DZ Bank says meeting capital rules hinges on regulator view

FRANKFURT Wed Nov 7, 2012 8:38am EST

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FRANKFURT Nov 7 (Reuters) - Germany's DZ Bank is on track to earn more than 1 billion euros ($1.3 billion) in 2012 and fulfil new capital rules through retained earnings, unless regulators take a different view on the strength of its capital cushion.

The co-operative lender's Chief Executive Wolfgang Kirsch told Reuters: "We still do not know what the capital surcharge is for a national systemically relevant bank like DZ.

"I hope the charge is tailored to individual business models and that it considers the fact that we are embedded in a network."

Another questionmark for DZ, the umbrella organisation for about 900 cooperative lenders, is whether regulators agree with the Frankfurt-based lender's view on core capital after it switches from German accounting rules to the internationally recognised IFRS standard beginning 2014.

Under new Basel safety rules, lenders need to have a core Tier One capital ratio of 7 percent by 2019, a threshold which has become tougher to reach since criteria for measuring risky assets were beefed up.

"We are currently in talks with supervisors about which elements of capital will be accepted in the new world. Then we will know if there is a need for capital beyond what is generated through retained earnings," Kirsch said.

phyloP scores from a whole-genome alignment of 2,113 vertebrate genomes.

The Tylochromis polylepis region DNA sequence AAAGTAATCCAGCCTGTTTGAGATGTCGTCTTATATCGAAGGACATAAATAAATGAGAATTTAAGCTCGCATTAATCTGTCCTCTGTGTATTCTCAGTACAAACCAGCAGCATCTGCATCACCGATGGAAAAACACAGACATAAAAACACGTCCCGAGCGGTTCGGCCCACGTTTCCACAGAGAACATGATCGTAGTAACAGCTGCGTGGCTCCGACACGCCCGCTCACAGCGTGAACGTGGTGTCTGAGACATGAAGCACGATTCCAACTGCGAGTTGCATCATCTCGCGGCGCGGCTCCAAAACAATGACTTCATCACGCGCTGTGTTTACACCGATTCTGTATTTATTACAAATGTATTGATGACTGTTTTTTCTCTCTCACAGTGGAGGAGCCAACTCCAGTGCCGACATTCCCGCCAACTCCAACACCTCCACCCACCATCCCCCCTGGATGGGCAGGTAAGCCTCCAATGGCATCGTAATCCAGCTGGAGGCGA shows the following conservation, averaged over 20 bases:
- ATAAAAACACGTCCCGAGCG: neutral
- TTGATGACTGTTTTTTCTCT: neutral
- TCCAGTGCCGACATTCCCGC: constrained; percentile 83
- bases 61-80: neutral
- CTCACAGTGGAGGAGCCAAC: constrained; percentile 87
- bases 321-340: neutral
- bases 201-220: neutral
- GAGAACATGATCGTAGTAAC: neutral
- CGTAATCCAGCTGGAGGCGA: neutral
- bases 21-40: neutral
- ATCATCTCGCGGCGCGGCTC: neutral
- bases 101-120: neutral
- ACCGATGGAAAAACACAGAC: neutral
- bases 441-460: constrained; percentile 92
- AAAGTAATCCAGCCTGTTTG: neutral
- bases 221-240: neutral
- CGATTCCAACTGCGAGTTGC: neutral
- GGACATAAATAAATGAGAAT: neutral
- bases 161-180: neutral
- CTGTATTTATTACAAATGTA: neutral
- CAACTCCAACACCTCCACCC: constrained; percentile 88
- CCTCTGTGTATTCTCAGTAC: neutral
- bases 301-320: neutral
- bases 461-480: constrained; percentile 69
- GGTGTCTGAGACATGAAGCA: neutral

The slowdown in financial markets and the cost of introducing new regulations has already forced the lender to cut 100 jobs out of a total 4,000.

"Cost efficiency is the top priority," Kirsch said, adding that a further reduction in staff and slimming down of the network can no longer be ruled out.

"There is not a day that goes by when more regulation is (not) put on the table which imposes an additional burden," Kirsch said, adding: "There is a risk that some areas of banking business will no longer be profitable in future."

DZ Bank, which reported a profit before tax of 515 million euros in the first half of 2012, continues to expect a full-year result above 1 billion euros, Kirsch said. ($1 = 0.7812 euros) (Reporting by Philipp Halstrick; Writing by Edward Taylor; Editing by David Holmes)

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